The Welsh coal people rave about is a low volatile bituminous coal.
    It is little use comparing the dry C.V. as the coal in the tender is not of that quality. It is also worth noting that the coal actually has to boil the water in itself so a coal with a high moisture content is going to have less heat available for boiling the water in the boiler.
    C.V. is not the be all and end all of coal choice. Of probably more importance are the ash content and the ash fusion temperature.
     
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  6. huochemi

    huochemi Well-Known Member Friend

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    Report No 10 on the Merchant Navy states on p12 under the heading "Comments (Without Syphons)" "The removal of the thermic syphons has virtually no effect on the maximum output of the boiler...because the limit is set by the amount of fuel that the draught can burn and not by the ability of the heating surfaces to transmit heat ...The removal of the syphons and the change of brick arch resulted in an increase in the inlet steam temperature of some 40deg to 60deg F." This is a precis of a couple of sentences and whole of this section needs to be read (for others, the report (and others) is available at http://users.fini.net/~bersano/english-anglais/BR-tests/ ).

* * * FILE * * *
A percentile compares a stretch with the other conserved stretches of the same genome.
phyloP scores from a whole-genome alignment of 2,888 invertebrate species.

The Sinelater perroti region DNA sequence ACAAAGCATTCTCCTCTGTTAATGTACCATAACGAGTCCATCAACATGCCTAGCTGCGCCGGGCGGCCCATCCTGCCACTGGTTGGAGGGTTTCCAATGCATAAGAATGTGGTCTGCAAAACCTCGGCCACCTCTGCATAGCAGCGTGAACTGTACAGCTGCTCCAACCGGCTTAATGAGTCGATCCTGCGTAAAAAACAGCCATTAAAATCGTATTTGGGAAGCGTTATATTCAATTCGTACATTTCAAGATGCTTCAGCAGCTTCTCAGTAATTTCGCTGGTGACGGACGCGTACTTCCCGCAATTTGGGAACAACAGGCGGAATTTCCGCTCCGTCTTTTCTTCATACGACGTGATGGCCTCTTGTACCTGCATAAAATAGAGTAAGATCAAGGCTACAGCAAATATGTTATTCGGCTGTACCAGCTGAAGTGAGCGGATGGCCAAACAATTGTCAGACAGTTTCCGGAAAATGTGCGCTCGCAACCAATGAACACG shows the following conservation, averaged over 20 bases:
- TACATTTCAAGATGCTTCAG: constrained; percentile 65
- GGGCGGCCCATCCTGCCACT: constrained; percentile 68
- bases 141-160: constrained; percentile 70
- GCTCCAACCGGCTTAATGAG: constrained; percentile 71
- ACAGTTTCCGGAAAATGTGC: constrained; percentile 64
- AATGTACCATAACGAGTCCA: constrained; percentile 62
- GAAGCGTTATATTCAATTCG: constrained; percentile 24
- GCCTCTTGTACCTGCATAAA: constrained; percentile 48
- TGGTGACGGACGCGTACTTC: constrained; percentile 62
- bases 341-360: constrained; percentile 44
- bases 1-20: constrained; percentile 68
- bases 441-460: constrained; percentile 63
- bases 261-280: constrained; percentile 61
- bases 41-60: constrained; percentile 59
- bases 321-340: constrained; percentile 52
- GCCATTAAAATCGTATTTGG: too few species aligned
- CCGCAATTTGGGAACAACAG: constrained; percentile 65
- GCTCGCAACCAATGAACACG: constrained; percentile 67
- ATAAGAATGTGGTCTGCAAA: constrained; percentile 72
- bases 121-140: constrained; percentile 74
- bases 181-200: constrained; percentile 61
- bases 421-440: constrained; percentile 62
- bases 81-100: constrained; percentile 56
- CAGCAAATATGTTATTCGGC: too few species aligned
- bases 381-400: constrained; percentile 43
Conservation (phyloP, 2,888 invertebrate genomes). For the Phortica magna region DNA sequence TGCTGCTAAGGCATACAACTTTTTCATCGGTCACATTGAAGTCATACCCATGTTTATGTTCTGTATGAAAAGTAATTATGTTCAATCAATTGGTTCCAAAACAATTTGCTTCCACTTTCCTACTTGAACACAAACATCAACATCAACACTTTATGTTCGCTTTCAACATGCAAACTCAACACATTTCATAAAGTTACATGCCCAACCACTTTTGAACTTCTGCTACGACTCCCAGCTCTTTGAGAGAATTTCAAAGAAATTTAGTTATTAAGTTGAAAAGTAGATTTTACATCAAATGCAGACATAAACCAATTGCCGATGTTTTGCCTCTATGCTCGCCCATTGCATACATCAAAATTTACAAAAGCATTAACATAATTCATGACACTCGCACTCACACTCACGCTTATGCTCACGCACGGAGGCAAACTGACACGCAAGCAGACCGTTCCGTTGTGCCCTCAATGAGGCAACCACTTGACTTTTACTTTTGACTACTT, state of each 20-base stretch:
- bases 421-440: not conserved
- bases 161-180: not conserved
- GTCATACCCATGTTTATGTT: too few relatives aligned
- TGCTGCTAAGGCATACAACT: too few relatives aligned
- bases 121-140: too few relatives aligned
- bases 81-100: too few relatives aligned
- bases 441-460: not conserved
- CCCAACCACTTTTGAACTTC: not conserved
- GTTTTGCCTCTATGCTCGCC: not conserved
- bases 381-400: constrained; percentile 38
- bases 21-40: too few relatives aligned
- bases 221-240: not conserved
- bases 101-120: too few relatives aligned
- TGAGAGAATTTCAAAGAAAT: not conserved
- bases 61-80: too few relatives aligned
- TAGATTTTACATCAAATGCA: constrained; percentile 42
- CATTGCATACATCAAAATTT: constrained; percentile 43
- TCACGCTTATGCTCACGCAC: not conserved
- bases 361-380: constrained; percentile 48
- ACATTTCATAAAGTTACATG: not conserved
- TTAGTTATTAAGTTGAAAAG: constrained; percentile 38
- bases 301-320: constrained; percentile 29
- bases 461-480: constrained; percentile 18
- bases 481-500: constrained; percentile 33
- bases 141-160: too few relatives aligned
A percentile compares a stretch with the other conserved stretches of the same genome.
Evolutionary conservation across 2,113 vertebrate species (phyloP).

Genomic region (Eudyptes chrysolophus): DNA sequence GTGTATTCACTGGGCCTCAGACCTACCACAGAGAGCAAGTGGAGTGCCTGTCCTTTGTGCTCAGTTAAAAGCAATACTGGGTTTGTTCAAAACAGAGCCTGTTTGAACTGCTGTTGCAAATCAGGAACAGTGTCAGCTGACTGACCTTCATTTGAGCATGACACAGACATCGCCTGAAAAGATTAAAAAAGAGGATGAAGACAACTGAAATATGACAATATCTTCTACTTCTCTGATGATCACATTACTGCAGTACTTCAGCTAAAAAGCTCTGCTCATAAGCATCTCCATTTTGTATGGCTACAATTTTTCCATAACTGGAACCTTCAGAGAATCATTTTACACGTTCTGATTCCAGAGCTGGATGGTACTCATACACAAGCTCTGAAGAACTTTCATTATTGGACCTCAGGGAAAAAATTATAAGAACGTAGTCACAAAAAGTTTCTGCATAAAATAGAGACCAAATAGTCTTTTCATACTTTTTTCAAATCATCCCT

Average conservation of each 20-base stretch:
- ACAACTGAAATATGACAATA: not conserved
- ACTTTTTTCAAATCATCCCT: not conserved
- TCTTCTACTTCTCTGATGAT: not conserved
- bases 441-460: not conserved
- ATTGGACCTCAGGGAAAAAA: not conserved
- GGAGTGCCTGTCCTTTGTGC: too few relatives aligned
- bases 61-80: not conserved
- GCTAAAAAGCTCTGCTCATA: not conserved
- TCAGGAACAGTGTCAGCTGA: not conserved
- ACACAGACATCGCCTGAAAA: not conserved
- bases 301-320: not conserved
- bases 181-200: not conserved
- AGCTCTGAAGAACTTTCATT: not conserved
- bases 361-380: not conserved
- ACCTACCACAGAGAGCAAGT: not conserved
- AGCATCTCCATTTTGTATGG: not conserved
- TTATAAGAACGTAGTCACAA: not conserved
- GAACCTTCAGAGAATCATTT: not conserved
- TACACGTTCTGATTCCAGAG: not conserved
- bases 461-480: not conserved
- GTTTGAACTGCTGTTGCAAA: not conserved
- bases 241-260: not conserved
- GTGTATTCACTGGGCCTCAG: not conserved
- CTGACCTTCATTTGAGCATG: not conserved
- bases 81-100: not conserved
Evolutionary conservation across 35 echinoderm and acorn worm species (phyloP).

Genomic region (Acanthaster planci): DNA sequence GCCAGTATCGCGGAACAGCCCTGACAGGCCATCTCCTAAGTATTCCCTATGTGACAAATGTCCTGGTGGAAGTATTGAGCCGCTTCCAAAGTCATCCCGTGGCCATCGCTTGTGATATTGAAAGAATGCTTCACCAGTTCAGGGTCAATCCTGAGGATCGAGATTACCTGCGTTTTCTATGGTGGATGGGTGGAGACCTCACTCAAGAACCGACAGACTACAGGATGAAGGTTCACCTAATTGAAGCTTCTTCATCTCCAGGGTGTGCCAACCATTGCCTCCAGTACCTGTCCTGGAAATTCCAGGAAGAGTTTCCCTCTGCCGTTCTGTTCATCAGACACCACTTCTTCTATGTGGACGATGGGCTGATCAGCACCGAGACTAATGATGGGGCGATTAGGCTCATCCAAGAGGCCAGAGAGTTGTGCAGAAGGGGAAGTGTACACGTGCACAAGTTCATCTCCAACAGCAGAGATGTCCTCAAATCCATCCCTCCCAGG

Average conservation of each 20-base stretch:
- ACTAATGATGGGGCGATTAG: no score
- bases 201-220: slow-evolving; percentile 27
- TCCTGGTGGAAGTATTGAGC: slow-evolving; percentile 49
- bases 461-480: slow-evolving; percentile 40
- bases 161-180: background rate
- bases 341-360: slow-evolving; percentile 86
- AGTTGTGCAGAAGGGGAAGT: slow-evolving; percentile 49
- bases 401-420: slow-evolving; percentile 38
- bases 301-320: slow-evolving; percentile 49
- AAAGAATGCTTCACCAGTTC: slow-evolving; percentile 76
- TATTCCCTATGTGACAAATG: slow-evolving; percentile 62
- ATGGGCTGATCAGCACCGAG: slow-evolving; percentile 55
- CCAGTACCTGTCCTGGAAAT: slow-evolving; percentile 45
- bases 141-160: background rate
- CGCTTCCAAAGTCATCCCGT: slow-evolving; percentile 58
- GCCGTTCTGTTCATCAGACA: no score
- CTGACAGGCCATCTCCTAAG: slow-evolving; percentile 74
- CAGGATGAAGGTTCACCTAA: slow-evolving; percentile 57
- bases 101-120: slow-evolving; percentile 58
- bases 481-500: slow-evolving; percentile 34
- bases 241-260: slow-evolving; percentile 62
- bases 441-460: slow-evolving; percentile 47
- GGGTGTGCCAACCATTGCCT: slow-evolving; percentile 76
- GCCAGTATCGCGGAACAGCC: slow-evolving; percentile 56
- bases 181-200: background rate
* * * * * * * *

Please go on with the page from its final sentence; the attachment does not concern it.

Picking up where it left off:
7. howard

    howard Member

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    Perhaps the fact that it makes less smoke if fired properly may have been a factor? Mind you, once it had been loaded at the mine, discharged to colliers in northern Scotland and then loaded into the ship’s bunkers it must have consisted largely of dust!
     
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  8. Steve

    Steve Resident of Nat Pres Friend

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    That quality was its low volatile content. In the days before radar you wanted to stay as undetected as possible. If you had black smoke billowing from your several funnels you would be spotted well before your actual ship came into view. 'Make smoke' is only a tactical advantage to use once you have been spotted.
     
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  9. Steve

    Steve Resident of Nat Pres Friend